- Statehood would show the depths of the existing Australian Constitution and would become a cause of national celebration as this new thing was done.
- If not now, when? Bring it forward from over the horizon.
- Statehood would oblige the diverse human streams that comprise the Commonwealth to establish effective national unity in Northern Australia, regardless of difference while noting difference.
- In that sense, Northern Australia would exemplify a Cultural Australia in which the “multi” was presumed and included and in which the tendencies to race-based politics of separate nationalisms would be dissolved.
Shifting the Blame to the Right
Sir: I refer to Christopher Akehurst’s excellent review of our current cultural/political situation in his article “No Signs of Light in the West” (January-February 2023). Perhaps he could have enlarged on the Nazi/Neo-Nazi debate currently highlighted in New South Wales.
Google tells me that the term “Nazi” was extensively used by the Allies to describe Adolf Hitler’s regime, although as it was slightly derogatory, it was rarely used by the Germans themselves. Encyclopaedia Britannica tells me that Hitler rose to power with his Nationalsozialistiche Deutsche Arbeiterpartei (NSDAP), which translates into English as “National Socialist German Worker’s Party”.
As Hitler’s rise to power was on a socialist ticket, he centralised industry, eliminated many of the nation’s sole traders and generally carried on like Stalin and Mao, and appeared to have little interest in real conservatism, I feel we need to ask why he is not classified in the public mind as of the Far Left, rather than the Far Right. Is this another shifting of blame, as Christopher Akehurst has shown is so often the case with the Leftwit mind?
The Undermined Church
Sir: The two speeches by the late Cardinal Pell (March 2023) summarise the many forces that seek to oppose and undermine any teachings of religion, but they only mention two failings of the Catholic Church. Namely, the five years for nothing of the Australian Plenary Council and the cover-up of the pedophilia of its religious since the 1970s. The second may be a fatal mistake.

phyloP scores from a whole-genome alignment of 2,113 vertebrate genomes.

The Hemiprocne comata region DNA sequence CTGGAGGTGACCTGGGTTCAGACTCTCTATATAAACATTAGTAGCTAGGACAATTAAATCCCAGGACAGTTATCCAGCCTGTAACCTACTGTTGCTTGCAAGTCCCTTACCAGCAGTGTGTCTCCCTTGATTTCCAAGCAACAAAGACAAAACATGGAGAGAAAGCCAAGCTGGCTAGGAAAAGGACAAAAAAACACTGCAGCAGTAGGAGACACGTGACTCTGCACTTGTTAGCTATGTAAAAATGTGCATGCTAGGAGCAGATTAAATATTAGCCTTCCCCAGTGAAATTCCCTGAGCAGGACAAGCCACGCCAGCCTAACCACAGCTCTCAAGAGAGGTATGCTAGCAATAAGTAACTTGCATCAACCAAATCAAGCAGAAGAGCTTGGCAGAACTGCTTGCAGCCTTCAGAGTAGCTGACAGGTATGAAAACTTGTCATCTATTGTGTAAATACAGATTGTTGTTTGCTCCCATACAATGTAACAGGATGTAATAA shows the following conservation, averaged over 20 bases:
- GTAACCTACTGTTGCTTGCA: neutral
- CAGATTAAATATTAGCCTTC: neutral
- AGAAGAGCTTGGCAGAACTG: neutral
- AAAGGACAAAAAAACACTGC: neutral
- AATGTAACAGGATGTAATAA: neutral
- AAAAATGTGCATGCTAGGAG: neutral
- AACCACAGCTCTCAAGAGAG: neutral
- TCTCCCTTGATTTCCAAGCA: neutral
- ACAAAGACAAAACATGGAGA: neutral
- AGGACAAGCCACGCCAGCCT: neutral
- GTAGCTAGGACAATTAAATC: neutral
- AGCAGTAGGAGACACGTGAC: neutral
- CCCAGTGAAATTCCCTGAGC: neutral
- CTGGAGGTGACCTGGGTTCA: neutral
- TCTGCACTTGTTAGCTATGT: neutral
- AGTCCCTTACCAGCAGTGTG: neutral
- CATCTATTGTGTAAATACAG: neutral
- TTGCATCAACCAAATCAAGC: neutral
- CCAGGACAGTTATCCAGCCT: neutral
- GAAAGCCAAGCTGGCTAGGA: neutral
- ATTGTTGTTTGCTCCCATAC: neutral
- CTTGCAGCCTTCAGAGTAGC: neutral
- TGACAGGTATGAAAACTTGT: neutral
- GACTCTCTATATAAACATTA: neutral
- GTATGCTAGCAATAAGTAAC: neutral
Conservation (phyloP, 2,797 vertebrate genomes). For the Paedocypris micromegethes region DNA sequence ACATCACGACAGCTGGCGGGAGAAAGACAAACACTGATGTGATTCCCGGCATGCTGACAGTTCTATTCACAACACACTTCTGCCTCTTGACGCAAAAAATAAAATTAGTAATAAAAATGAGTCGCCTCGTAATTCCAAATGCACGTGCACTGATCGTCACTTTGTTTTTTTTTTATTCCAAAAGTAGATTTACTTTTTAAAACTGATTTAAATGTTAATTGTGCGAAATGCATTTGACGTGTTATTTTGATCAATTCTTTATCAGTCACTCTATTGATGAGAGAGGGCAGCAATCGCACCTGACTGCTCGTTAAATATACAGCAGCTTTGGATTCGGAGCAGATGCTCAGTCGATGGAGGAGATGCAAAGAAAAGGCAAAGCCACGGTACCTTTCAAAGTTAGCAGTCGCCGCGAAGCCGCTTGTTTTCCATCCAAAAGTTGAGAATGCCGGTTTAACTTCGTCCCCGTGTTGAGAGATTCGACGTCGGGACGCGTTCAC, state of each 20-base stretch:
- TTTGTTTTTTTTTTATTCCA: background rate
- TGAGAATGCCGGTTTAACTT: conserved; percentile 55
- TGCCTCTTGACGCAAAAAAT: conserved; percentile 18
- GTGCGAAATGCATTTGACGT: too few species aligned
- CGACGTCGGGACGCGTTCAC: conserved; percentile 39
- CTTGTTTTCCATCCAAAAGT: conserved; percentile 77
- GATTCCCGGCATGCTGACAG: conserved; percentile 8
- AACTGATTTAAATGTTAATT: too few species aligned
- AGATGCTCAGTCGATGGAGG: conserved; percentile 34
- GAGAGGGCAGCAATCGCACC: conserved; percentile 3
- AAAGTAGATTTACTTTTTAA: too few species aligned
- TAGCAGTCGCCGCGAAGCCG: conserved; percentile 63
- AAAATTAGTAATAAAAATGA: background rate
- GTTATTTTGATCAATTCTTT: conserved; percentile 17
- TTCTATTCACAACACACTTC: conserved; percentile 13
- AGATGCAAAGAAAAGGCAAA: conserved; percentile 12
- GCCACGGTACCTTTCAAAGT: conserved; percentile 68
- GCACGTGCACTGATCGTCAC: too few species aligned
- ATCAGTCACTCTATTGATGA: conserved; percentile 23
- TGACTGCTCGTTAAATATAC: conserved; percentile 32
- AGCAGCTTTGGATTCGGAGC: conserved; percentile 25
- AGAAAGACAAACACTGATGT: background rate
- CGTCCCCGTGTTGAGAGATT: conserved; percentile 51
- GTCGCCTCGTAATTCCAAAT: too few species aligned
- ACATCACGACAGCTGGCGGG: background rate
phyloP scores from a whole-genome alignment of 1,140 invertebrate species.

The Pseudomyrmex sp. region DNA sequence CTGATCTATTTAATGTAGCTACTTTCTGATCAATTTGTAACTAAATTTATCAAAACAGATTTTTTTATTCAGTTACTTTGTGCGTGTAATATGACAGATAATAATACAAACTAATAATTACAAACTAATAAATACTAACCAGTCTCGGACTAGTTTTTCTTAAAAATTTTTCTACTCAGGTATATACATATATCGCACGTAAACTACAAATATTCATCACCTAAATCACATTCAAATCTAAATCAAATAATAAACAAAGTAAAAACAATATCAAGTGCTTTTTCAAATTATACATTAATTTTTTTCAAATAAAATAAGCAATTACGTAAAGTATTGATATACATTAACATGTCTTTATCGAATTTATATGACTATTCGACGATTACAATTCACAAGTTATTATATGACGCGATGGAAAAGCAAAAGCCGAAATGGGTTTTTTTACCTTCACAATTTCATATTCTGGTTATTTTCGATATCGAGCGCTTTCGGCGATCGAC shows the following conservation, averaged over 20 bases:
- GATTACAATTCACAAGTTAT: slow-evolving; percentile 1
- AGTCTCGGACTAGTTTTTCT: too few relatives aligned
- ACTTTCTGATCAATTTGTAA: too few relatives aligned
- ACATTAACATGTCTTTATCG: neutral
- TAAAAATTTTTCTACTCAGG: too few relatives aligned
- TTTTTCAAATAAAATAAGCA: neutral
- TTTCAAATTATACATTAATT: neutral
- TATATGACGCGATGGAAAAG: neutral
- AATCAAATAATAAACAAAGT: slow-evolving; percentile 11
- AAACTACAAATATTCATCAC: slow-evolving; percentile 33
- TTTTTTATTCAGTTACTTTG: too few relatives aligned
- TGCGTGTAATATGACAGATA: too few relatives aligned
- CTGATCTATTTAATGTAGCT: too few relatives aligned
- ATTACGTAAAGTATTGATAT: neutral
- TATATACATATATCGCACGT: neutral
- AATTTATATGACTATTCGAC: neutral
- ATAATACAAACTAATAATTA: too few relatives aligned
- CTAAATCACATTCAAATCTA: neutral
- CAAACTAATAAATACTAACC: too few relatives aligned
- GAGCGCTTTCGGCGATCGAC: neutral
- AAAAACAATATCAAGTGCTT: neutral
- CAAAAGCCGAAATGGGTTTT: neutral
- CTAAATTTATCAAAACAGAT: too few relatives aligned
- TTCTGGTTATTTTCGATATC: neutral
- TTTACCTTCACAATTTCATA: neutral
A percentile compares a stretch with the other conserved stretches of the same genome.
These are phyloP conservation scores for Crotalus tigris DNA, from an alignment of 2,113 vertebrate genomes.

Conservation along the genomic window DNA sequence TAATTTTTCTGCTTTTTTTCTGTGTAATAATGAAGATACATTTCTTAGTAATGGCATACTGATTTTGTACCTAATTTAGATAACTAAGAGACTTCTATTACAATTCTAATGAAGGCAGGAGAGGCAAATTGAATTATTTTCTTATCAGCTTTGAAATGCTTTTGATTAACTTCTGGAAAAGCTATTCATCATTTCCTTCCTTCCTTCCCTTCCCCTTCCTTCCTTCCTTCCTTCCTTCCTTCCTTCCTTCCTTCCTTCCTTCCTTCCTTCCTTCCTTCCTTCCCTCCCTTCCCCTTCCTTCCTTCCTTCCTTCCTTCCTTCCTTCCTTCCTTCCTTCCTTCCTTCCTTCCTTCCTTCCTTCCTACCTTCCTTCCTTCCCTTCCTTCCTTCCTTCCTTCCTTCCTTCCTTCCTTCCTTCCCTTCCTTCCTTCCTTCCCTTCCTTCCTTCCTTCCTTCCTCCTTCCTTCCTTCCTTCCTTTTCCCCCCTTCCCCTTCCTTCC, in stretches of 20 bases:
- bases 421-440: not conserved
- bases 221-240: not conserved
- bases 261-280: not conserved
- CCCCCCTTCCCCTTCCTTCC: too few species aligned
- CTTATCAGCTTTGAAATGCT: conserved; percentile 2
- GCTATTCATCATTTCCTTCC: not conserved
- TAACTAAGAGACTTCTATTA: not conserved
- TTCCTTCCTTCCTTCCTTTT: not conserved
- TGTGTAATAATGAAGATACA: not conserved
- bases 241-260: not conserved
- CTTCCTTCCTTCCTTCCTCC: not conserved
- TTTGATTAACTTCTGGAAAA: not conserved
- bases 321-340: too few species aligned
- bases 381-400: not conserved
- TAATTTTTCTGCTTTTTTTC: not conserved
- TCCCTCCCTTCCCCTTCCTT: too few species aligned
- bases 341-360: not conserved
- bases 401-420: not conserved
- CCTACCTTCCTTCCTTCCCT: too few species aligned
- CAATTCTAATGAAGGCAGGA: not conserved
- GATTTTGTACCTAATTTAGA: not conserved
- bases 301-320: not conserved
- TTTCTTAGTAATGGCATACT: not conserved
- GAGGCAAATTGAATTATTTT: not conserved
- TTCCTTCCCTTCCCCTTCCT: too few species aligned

In Vatican II the clergy absolved itself of any responsibility for its presence. It set up churches so that the priest was not leading the congregation but opposed to it in the Mass. The introduction of the vernacular removed any exclusivity of its message and achieved nothing. Rome accepts no responsibility for the decline of the Western Church.
Church men fail to explain reasons why we should be “good”, but is there a loud statement of this or the virtues of the Church? There is just a presentation of the biblical teaching as ethical instructions to the remaining attendees. The cardinals and archbishops of the Vatican are remote and seem to stand like aristocrats, indifferent to the millions outside it. The Church has to match what it preaches. It has to speak to the general public, not just to its remaining followers.
The Church presents itself as a religious dictatorship, one man and a few faithful acolytes that fail to adopt any good management in its parts. With so many opponents in method and volume, turning the other cheek is ineffective against the vast available commercialised social networks that drown out any effect of this action.
The Curia has been publicly shown to be at least partially corrupt. It would be a sad state for the Church to be seen as rotting from the head, with its management bureaucracy that is now moribund.
K. de Courtenay